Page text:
It's hard to know how to deal with it though-- Right now, for example, Jedi is pretty upset with his parents-- but he'll never say anything about it in a million years.

It started because we asked Jedi's parents to pick us up tickets to his sister's theater production (in which she is staring.)  He specifically said that we would pay for the tickets, we just needed his mom to pick them up.

Well, his mother said "Don't be silly, we'll cover the tickets." He said, "you don't have to do that." She said, "It's fine."

They have covered the tickets for previous theater productions in the past, but we do always offer (genuinely) to pay for them.

Well, the show is coming up, and she touched base with Jedi this week,and when she did she  said to him, "You know you're going to have to pay us back for the tickets, right?"  He told me he responded by saying, "We were always planning to."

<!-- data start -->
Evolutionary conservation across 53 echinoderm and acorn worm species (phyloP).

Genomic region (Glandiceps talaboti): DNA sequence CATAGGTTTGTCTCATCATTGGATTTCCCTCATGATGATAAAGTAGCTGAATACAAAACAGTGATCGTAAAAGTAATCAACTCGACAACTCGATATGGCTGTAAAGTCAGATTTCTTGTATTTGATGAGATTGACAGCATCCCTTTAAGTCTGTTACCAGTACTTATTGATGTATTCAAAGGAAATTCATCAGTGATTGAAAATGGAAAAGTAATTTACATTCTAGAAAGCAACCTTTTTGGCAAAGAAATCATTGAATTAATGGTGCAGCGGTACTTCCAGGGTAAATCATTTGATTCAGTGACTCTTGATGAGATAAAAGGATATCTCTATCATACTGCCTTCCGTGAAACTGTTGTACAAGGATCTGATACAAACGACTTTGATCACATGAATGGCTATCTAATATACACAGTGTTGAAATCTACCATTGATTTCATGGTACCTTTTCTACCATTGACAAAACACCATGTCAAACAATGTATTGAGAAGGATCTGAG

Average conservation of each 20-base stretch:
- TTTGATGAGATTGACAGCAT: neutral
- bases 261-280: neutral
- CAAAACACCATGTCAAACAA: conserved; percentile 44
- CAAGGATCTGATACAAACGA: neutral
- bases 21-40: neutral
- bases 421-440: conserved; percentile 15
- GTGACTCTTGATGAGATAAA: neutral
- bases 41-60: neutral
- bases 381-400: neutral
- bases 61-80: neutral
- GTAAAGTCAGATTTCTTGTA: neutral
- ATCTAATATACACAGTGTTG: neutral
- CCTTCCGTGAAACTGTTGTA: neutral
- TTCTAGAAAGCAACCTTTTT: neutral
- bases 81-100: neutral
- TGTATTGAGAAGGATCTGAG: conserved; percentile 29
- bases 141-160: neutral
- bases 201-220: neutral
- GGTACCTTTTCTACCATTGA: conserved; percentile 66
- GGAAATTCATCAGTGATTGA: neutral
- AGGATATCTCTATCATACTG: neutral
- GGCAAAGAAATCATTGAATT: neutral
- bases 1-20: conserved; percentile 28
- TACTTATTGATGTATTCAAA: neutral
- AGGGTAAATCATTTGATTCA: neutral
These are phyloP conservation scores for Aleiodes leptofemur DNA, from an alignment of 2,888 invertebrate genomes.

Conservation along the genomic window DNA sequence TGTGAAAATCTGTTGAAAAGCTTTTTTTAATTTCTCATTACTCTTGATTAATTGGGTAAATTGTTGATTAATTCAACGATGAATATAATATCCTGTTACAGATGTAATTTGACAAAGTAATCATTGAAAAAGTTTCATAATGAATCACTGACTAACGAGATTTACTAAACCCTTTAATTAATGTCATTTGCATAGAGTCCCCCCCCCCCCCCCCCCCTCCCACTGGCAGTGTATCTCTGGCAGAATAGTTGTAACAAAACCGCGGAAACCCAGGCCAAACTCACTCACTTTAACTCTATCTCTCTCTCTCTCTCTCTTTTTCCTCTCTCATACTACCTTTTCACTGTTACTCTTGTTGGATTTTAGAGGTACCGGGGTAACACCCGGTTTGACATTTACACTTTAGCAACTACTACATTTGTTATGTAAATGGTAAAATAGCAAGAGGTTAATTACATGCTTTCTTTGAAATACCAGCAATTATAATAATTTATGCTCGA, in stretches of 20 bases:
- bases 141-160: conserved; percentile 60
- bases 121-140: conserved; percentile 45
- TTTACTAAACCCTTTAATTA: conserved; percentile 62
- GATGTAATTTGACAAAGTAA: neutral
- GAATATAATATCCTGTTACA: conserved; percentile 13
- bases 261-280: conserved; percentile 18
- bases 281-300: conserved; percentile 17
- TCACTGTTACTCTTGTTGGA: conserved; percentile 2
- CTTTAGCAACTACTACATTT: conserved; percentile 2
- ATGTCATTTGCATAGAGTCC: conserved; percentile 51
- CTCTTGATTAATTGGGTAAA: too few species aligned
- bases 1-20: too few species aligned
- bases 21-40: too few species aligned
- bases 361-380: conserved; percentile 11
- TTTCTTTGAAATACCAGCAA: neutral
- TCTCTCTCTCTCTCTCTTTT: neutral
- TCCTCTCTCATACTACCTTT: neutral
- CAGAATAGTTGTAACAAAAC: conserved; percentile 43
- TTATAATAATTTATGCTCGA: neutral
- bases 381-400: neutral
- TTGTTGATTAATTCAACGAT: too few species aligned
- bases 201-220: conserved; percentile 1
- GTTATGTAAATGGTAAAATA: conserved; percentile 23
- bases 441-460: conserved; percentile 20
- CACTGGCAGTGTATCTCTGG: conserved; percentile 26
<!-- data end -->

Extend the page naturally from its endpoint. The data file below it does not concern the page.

He came back home livid-- "Can you believe it? How rude was that? Why did she say it like that? When she knew we were planning on paying, and then she just took back her offer in such a mean tone-- Like we were never planning to pay, like we're deadbeats, etc etc..."  He's still mad, a week later.

Now, what is that about? I have no freaking clue. Could it be solved with a simple conversation? Yes, yes it could. Will it? No, of course not-- because my husband and my inlaws prefer uncomfortable and tension filled silences to actually having a conversation that might go like this: